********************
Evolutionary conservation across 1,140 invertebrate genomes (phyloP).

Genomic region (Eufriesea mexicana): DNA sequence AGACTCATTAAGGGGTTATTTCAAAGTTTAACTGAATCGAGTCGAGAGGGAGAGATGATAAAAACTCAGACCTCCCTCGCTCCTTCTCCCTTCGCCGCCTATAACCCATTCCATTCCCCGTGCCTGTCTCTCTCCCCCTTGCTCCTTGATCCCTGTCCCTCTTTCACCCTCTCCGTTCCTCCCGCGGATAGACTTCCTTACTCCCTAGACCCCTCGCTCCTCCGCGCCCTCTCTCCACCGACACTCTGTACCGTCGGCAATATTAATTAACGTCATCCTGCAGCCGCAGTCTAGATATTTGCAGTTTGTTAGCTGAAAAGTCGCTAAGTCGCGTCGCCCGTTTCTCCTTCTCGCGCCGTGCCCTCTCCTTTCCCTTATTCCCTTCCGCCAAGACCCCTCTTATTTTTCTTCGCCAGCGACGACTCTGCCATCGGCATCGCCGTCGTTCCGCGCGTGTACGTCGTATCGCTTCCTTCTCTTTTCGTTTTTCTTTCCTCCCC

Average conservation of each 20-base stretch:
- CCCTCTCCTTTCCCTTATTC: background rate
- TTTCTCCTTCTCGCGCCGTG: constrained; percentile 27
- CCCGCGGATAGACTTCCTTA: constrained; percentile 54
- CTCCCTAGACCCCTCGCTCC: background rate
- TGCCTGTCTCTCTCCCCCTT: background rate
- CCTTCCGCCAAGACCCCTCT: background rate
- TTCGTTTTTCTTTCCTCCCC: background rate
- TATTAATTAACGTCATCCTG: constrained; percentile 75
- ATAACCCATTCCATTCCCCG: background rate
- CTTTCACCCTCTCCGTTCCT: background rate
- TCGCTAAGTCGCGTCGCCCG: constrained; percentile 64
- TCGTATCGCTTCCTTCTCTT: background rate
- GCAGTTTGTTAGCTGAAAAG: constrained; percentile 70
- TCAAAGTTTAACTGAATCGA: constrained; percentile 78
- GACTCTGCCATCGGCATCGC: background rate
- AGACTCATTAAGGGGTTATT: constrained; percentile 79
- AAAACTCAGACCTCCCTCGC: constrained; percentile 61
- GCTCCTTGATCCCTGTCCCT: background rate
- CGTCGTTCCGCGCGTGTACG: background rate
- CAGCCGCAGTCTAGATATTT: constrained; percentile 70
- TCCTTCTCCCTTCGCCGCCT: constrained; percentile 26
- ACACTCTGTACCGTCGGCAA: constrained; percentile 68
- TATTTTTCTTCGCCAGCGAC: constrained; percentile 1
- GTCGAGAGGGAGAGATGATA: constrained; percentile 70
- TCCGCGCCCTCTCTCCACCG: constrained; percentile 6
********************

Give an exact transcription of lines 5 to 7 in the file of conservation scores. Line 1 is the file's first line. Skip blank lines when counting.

- TTTCTCCTTCTCGCGCCGTG: constrained; percentile 27
- CCCGCGGATAGACTTCCTTA: constrained; percentile 54
- CTCCCTAGACCCCTCGCTCC: background rate